• Vivian Kou

No masks, still not back to full normalcy


Dr. Oster's class

Stevenson School has withdrawn the mask policy and resumed events such as the monthly formal dinner and the Back-To-School Dance: it appears that everything is back to normal. Is this really the case? After interviewing our campus faculty and students who reflected on their thoughts on the loosened policy, most of them disagree that the current state is ‘normal’.


English teacher Isabel Aguirre says it’s easier to read student reactions without masks: “It is helpful to see the look of confusion of my students when clarification is needed,” while she also supports students who persist in wearing masks in class. Moreover, she appreciates the absence of frustration regarding constant reminders of proper mask etiquette and respectful COVID distance. However, Aguirre states, “I think that the word ‘Normal’ just assumes that everyone’s coming from the same catalog version of existence, and that is just not how human life, reality, and culture works.”

Mr. Hinckley's class

History teacher Andrew Oster asked his students to wear masks in class in the first couple weeks. “Although transmission rates in this county are down—which is a good thing—I’d feel a little more comfortable having the numbers go down a little bit more.” Oster agrees that learning without masks is more effective because students can understand and identify with each other better. He believes that the campus is one step closer to going back to normal. However, the fact that some portion of the community persists in wearing masks shows how the virus is still an issue. Oster further suggests, “Other mitigation factors might still help stop the virus, like having ventilation, having air purifiers on, teaching outside, and having windows open.”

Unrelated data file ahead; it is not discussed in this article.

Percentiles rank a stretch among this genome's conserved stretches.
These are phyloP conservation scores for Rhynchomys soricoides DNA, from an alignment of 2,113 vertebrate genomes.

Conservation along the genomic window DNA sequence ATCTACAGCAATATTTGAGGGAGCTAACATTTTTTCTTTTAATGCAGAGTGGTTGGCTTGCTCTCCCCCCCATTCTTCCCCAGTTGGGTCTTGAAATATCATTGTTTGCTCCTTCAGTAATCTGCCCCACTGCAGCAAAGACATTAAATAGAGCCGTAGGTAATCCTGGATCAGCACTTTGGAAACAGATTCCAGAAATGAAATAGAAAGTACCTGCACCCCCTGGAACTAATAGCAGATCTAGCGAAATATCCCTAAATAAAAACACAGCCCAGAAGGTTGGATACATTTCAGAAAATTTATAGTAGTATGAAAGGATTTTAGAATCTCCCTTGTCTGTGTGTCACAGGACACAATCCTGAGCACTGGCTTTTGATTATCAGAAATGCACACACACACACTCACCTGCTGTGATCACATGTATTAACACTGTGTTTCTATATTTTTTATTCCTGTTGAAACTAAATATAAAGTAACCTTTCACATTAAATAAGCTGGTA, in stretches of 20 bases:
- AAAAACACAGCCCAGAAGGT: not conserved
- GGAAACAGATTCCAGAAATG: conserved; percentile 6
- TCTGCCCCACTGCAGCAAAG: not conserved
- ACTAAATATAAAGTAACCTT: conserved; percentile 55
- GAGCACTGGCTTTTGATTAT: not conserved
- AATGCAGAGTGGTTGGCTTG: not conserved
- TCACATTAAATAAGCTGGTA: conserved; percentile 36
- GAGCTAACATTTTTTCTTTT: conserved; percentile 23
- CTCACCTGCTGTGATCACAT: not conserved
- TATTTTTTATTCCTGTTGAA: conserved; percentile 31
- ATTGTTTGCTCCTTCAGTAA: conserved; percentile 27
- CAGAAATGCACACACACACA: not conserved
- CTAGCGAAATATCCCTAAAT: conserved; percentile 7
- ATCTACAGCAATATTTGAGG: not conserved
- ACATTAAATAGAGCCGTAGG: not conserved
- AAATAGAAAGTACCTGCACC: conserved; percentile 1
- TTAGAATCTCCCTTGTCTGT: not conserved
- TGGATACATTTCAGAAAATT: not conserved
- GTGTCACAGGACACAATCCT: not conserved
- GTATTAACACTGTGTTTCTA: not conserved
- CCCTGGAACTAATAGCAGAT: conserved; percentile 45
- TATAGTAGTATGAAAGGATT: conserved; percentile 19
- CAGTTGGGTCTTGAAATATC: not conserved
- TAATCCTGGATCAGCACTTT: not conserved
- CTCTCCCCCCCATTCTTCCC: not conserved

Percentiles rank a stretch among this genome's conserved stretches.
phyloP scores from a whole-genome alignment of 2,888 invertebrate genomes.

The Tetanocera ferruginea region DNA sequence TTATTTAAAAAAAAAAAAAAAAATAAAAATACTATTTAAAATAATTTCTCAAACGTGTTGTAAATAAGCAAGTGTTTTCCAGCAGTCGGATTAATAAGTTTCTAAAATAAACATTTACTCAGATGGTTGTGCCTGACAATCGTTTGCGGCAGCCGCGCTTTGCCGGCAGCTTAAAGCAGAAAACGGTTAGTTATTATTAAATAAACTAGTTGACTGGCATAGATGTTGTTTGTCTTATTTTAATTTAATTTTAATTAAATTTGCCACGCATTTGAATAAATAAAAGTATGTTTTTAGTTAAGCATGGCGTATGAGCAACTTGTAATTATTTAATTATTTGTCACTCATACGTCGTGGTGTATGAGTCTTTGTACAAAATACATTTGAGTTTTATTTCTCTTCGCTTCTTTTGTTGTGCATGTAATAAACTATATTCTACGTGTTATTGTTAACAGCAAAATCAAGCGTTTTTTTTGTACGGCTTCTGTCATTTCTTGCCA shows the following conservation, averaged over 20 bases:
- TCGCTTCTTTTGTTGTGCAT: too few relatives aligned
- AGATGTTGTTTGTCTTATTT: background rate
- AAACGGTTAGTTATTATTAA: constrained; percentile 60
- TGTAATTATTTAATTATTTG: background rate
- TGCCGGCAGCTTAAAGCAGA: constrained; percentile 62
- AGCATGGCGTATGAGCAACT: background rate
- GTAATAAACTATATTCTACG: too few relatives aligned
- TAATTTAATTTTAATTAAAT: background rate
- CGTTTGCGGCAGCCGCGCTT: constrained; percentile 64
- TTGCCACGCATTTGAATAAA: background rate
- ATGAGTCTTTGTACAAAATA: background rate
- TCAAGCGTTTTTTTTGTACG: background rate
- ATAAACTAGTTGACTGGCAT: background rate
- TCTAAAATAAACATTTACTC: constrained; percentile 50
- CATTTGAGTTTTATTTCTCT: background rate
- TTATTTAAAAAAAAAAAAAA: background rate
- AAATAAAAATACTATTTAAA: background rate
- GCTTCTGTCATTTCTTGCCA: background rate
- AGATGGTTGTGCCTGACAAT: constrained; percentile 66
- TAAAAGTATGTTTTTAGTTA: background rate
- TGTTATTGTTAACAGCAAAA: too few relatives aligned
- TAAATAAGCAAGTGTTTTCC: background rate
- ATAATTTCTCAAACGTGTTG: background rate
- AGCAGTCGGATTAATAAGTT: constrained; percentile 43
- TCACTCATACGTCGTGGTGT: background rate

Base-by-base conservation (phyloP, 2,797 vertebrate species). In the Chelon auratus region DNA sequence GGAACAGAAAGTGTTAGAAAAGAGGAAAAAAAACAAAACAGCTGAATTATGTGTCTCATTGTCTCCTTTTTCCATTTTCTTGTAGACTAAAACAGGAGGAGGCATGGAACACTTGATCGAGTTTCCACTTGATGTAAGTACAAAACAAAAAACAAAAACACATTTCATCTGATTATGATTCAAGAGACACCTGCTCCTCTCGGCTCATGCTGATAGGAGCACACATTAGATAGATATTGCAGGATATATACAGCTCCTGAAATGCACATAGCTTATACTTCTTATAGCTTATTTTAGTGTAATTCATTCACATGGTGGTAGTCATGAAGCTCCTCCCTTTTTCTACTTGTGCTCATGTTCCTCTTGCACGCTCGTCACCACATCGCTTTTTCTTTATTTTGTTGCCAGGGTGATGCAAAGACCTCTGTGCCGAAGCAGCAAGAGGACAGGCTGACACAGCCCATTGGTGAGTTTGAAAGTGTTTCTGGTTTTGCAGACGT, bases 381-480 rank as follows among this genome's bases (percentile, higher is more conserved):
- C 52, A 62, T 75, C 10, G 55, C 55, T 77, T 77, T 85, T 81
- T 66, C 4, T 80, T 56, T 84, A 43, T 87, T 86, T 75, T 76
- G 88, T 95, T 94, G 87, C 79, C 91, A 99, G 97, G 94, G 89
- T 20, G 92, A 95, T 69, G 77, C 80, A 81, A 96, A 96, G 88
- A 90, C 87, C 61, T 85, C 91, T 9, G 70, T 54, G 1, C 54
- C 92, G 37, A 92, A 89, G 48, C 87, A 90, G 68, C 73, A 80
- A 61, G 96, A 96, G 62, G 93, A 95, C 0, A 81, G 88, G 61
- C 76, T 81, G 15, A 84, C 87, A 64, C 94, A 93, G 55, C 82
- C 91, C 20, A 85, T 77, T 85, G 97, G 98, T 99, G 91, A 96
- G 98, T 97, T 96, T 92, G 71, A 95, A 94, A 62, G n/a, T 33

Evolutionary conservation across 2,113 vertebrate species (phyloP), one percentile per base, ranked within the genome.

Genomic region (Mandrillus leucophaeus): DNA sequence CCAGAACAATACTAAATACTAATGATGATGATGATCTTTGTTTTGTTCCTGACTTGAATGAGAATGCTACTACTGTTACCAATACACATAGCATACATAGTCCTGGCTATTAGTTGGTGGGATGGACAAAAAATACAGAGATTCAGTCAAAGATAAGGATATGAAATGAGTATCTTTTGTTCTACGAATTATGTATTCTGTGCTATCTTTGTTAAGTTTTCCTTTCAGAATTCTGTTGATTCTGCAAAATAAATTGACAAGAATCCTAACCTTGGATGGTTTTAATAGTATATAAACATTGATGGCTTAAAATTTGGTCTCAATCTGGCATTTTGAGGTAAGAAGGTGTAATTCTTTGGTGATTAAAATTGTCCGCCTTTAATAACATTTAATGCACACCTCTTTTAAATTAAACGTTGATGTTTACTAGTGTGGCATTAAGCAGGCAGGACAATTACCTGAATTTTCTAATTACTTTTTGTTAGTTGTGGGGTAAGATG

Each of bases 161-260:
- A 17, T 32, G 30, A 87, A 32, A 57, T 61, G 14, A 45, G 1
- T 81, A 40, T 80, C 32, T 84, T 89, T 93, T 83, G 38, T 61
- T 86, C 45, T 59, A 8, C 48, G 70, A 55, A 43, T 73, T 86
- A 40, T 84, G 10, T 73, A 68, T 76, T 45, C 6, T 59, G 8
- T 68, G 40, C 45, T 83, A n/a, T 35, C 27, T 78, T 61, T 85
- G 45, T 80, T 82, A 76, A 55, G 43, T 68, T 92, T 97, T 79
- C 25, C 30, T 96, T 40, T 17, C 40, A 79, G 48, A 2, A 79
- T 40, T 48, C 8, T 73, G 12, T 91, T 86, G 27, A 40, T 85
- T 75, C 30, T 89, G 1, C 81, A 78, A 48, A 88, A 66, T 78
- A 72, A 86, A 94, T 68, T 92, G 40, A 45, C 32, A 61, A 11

Even though some students on campus believe that campus life seems to be back to normal, junior Isabella Zuo claims that she disagrees with the assumption, as she believes that there are people on campus who still feel anxious about getting infected by COVID since everyone is in different situations regarding the virus. Isabella states, “There are both positive and negative effects. In the past, it was frustrating when you forgot to wear your mask to class sometimes. And now we also get to see people’s emotions. The negative thing is that is reveals your mood and mental state in class.”


Although the community has not attained the “normality” that existed in the pre-COVID era, our community should progress towards the future where masks has essentially become a part of peoples’ lives.

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